Each town has its own lighting laws.
Every town, city and local government can adopt laws, known as ordinances, that govern the use of lights and outdoor lighting equipment within the town limits. These laws apply to any person or business in the community and can impose limitations, requirements, and penalties. These lighting ordinances vary greatly between towns. Specific outdoor lighting regulations in your town will be available from your local government. Does this Spark an idea?
Towns and cities have enacted a wide range of lighting restrictions that apply to any kind of property within the town limits. For example, Brighton, Mich., enacted a lighting ordinance designed to reduce light pollution, conserve energy and improve safety. Part of the ordinance requires that all lights must be shielded or directed toward the earth’s surface, but not reflective surfaces. Indirect light must be directed away from all adjacent properties, and light poles may be no higher than either 15 feet or the height of the building they illuminate, whichever is lower.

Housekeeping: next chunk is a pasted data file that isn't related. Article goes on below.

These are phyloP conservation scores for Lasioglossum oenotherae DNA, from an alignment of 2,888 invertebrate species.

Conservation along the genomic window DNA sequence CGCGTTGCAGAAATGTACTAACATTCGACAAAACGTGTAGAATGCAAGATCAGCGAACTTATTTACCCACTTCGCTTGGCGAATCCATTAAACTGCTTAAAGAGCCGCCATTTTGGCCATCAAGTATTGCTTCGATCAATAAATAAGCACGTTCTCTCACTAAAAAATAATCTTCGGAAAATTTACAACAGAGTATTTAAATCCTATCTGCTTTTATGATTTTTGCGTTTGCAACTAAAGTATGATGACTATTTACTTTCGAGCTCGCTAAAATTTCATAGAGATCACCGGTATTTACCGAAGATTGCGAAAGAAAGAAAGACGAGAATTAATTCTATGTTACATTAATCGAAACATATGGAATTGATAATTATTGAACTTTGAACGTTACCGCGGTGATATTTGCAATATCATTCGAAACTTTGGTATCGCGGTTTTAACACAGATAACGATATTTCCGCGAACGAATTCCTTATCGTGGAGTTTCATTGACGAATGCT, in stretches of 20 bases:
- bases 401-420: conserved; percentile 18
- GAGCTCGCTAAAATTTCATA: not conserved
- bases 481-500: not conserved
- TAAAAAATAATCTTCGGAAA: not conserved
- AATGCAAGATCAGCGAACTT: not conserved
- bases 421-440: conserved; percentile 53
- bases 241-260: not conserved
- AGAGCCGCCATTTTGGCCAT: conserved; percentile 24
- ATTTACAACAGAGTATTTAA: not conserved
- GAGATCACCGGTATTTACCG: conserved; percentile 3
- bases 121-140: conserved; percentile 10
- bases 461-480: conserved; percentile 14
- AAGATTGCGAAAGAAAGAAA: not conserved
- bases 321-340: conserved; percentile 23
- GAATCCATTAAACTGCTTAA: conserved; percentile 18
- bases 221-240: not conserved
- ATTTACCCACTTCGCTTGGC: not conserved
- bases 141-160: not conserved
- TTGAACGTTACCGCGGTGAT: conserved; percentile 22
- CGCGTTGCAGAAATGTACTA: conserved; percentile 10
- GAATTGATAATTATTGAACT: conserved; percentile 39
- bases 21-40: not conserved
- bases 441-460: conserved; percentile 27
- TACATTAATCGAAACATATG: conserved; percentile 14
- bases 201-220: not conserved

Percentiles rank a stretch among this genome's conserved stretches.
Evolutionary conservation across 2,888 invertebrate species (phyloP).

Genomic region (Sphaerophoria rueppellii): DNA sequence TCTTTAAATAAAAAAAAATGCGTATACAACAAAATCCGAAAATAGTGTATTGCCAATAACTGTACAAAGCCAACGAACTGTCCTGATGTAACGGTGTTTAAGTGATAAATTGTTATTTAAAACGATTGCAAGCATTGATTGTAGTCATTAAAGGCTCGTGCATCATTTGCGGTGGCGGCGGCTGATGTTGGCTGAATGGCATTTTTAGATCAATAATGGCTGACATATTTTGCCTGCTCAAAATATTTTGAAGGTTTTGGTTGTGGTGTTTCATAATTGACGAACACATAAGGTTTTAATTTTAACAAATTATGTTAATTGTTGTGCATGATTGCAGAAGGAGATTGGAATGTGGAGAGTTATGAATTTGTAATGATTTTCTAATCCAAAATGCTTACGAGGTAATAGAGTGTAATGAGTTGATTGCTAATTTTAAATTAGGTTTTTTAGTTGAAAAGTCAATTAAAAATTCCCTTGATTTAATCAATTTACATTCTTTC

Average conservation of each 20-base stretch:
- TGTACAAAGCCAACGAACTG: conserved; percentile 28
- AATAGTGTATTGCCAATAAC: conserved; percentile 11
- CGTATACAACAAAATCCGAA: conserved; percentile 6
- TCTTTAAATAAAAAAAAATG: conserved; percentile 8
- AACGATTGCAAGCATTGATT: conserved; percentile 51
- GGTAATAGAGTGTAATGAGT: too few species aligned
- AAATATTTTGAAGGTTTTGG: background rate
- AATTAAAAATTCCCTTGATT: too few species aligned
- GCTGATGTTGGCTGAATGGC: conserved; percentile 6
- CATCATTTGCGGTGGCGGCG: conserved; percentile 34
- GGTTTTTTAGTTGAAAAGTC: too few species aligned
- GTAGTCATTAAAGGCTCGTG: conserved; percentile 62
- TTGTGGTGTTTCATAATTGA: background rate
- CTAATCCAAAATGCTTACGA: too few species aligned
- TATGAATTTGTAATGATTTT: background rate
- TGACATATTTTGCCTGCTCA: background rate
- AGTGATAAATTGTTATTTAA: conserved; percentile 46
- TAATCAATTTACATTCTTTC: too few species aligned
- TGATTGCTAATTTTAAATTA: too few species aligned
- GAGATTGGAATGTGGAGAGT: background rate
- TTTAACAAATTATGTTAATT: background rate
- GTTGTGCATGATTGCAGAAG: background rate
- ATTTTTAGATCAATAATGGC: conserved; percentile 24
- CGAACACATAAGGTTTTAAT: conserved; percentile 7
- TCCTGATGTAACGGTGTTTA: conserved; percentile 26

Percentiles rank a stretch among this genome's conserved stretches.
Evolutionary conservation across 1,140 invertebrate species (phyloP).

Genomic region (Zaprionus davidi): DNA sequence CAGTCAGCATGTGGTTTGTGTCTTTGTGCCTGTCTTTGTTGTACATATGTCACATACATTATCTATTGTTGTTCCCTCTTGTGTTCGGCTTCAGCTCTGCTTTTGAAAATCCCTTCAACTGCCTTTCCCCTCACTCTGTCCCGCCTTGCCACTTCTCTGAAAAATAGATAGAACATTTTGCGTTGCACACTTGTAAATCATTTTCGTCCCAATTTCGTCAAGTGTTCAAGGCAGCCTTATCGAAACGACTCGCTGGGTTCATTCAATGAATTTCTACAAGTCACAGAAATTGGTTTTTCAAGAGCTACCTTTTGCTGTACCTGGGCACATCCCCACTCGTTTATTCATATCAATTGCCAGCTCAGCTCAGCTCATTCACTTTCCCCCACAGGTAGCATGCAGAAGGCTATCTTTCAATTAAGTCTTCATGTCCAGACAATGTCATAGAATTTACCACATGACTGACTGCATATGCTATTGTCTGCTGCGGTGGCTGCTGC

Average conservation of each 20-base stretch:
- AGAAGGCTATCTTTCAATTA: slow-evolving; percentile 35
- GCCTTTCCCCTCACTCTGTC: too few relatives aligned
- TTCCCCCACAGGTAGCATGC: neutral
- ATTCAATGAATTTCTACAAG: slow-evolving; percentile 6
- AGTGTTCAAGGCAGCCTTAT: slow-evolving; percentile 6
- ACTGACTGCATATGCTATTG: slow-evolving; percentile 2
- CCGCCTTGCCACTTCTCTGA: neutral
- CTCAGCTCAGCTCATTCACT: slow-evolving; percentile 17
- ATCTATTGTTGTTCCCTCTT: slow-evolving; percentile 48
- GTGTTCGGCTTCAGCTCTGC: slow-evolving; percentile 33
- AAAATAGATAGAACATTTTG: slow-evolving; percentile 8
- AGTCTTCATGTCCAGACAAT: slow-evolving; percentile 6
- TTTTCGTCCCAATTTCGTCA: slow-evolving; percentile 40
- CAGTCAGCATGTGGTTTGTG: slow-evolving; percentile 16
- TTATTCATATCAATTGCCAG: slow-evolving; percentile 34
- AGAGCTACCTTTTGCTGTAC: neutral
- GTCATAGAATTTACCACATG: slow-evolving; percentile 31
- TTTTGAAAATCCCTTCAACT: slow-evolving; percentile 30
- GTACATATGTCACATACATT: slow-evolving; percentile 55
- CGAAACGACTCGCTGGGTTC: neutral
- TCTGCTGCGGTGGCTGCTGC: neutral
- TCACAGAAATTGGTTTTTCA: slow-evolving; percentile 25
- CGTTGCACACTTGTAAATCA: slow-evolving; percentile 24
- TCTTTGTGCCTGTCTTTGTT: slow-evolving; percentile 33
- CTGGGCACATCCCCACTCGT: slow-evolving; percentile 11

Town lighting laws can also allow for specific exemptions. For example, the town of Kennebunkport, Maine, requires that all lights emitting more than 1800 lumens and all flood-lights rated at 900 lumens or more may not direct light above a horizontal plane and cannot be higher than 25 feet. However, the ordinance also makes exceptions for emergency lighting and federally mandated warning lights.
Lighting ordinances usually impose specific penalties for anyone violating the lighting rules. For example, the town of Cloverland, Wis., restricts commercial properties from using flashing or rotating lights. If a property violates this rule, the city sends the property owner or occupant a notice ordering that the violation be abated immediately. While the owner can appeal the violation, violations are punishable by a $25 fee for each day the violation continues after 30 days from notification.